…are made to be broken, as Arthur Agee and William Gates learned the hard way over the five years their lives on and off the court were filmed.
Filmed by three white guys in Chicago from a script by God, Hoop Dreams is an epic of American life in the here-and-now. It’s about the near-total divorce in our cities between black society and white; about the grind of poverty, by the day and by the year; about the various ways in which the impoverished respond – with courtliness, optimism, self-control or self-loathing – as they see dollars showered in frivolity all about them.
The hope that some of those dollars might float their way drives the people in Hoop Dreams onward; in the simplest terms, the film is about two young black men from the Chicago ghetto, Arthur Agee and William Gates, who are determined at all costs to become players in the National Basketball Association. We learn, in great detail, what the words “at all costs” might mean to such young men. We also learn the somewhat different meanings of those words to their families and friends, to coaches and teachers, to recruiters and broadcasters and the onlooking throng. As the film takes in this very broad sweep of American society, it also works up portraits of Agee and Gates, portraits that are unexpected–breathtaking–in their intimacy. It’s this combination of the panorama with the close-up that makes Hoop Dreams a landmark film–that, and the valor of the film’s subjects, the persistence of its filmmakers, the cunning of that scriptwriter who was working out of sight.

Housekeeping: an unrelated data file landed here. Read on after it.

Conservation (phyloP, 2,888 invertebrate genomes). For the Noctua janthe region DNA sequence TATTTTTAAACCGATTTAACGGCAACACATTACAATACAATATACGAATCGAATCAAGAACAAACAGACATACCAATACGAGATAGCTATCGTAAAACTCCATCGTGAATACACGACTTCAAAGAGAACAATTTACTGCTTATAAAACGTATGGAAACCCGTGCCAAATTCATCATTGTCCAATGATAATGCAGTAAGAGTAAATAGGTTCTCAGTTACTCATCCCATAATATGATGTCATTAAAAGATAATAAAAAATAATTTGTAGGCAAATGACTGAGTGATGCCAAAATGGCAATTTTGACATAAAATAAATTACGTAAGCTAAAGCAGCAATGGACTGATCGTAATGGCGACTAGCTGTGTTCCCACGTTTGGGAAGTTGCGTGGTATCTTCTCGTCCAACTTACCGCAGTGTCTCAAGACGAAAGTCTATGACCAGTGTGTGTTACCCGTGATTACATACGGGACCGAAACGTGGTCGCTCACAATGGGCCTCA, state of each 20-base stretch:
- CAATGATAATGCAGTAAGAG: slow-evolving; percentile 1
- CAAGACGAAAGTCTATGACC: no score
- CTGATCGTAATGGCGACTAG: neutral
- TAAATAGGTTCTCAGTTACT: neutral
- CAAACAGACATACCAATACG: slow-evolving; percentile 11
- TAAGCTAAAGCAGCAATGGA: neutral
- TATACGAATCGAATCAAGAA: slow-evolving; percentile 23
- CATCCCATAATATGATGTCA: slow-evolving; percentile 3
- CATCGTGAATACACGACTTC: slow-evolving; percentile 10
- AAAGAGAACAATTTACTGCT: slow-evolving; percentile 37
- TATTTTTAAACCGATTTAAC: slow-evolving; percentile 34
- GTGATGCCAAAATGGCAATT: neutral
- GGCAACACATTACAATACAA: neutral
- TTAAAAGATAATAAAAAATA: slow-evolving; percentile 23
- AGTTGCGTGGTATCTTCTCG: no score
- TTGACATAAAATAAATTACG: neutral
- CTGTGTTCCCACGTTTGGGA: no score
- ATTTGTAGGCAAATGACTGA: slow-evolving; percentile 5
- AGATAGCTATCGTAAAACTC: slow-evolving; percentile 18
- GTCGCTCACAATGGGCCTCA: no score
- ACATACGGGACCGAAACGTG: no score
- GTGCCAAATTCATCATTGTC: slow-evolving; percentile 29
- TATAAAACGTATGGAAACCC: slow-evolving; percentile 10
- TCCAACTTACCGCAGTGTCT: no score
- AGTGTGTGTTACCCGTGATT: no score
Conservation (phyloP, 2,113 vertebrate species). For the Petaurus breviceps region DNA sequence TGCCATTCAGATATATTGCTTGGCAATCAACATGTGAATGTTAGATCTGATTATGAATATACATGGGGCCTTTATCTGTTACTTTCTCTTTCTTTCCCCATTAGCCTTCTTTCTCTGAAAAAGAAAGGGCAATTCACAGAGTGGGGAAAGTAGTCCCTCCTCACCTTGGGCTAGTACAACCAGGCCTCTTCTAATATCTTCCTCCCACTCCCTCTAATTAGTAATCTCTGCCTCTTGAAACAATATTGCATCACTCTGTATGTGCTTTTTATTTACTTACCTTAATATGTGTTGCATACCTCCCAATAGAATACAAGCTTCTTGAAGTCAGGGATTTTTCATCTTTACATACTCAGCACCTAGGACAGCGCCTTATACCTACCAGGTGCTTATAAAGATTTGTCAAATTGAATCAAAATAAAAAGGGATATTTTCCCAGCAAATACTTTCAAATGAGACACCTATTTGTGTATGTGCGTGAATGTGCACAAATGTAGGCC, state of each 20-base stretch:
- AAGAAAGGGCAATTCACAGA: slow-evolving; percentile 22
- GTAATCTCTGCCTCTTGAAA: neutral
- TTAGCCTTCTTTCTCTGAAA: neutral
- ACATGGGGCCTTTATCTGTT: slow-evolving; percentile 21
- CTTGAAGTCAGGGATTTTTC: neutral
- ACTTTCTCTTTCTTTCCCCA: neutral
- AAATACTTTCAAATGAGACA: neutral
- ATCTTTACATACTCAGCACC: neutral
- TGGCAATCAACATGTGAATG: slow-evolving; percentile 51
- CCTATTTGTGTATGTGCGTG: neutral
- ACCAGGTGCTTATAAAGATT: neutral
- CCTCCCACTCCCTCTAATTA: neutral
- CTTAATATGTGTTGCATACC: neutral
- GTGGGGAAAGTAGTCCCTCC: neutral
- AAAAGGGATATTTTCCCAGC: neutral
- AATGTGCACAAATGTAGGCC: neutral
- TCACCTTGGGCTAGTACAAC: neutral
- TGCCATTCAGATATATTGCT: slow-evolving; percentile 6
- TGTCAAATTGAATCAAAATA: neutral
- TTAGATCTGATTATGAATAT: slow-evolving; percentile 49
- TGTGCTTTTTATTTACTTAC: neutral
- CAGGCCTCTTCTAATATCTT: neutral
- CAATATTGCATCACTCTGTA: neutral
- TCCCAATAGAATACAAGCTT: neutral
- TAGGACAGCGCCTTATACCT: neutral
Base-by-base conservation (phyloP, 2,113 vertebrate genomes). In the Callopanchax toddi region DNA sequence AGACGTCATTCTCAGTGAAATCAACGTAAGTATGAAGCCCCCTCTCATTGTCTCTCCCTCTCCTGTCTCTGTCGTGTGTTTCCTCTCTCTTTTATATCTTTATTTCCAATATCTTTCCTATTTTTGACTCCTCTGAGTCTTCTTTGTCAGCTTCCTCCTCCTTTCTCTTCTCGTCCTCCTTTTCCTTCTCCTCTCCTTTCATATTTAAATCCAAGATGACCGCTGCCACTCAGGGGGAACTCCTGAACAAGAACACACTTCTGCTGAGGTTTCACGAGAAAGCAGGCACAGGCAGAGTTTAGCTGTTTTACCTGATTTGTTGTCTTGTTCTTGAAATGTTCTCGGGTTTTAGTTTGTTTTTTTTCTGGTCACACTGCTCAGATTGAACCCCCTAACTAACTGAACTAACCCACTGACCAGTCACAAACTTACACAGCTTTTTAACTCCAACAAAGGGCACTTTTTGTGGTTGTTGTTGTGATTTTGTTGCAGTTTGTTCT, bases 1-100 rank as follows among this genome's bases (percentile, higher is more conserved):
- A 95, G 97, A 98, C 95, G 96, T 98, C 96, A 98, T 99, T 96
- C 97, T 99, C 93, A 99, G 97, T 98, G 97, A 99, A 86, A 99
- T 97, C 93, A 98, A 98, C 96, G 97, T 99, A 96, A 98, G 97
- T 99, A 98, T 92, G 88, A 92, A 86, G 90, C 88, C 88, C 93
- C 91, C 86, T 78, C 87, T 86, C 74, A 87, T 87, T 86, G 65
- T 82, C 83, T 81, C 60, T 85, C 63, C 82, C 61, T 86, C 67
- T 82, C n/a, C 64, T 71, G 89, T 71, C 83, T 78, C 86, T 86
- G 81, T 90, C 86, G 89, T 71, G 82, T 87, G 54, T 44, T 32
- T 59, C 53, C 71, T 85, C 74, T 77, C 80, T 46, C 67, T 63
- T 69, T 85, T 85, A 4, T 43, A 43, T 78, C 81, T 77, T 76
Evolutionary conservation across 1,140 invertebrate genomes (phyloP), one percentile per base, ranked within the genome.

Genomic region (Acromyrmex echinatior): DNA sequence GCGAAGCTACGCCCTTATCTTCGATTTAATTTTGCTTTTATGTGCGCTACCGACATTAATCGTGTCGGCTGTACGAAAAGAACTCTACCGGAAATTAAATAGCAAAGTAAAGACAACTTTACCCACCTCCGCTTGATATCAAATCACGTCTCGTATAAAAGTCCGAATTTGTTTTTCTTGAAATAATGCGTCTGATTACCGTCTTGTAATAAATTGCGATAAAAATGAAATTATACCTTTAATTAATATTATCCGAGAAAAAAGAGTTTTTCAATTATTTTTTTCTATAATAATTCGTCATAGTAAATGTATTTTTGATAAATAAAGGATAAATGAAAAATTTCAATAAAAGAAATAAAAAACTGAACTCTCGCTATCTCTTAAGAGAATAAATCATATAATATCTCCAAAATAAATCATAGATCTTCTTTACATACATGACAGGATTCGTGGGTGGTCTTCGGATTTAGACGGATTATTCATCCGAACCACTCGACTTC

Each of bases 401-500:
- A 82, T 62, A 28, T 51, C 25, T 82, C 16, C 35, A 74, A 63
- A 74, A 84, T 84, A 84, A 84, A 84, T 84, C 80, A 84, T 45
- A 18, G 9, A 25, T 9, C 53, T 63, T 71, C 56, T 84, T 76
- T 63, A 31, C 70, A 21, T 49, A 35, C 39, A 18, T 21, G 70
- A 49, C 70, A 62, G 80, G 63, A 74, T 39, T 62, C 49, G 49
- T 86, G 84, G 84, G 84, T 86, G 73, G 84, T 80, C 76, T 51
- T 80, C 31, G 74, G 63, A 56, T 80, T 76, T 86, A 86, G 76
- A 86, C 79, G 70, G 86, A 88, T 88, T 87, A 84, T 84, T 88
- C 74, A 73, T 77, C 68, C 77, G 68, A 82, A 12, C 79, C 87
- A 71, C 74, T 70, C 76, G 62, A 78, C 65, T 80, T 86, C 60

Some background: In 1986, Steve James, Frederick Marx and Peter Gilbert approached a distinguished documentary production company, Kartemquin Films, with a proposal to make a movie about schoolyard basketball players in Chicago. As the trio has since explained – with a laugh – they were envisioning a half-hour program for public television. Then, touring the playgrounds with a freelance scout named Earl Smith, they met Arthur Agee, a 14-year-old grammar-school kid from the Garfield Park neighborhood. Smith wanted to take Arthur to a tryout at St. Joseph, a nearly all-white, Roman Catholic high school in the suburbs. The filmmakers tagged along; and so they found themselves recording how the St. Joseph coach, Gene Pingatore, recruited Arthur, hooking his parents with talk of a college education while dazzling the young player by introducing him on court to St. Joseph’s most famous graduate, Isiah Thomas.
Pingatore was happy to acquire Arthur for the freshman squad; but his dreams of a state championship rested with another 14-year-old, William Gates, whom he had recruited from the Cabrini-Green housing project and put straight onto the varsity squad. With William’s permission and that of his family, the filmmakers started following him as well.
Did they approach any other young basketball players? At a recent press conference at the New York Film Festival, the filmmakers explained that they had not; having started with $2,500 in their pockets, they barely had enough money at any one time to keep filming William and Arthur. But they did keep filming–for four and a half years, all the way through the young players’ high school careers, until some 250 hours of footage had piled up. Once edited to a release length of a little over two and a half hours, Hoop Dreams turned out to have the insane shooting ratio of 100 to 1.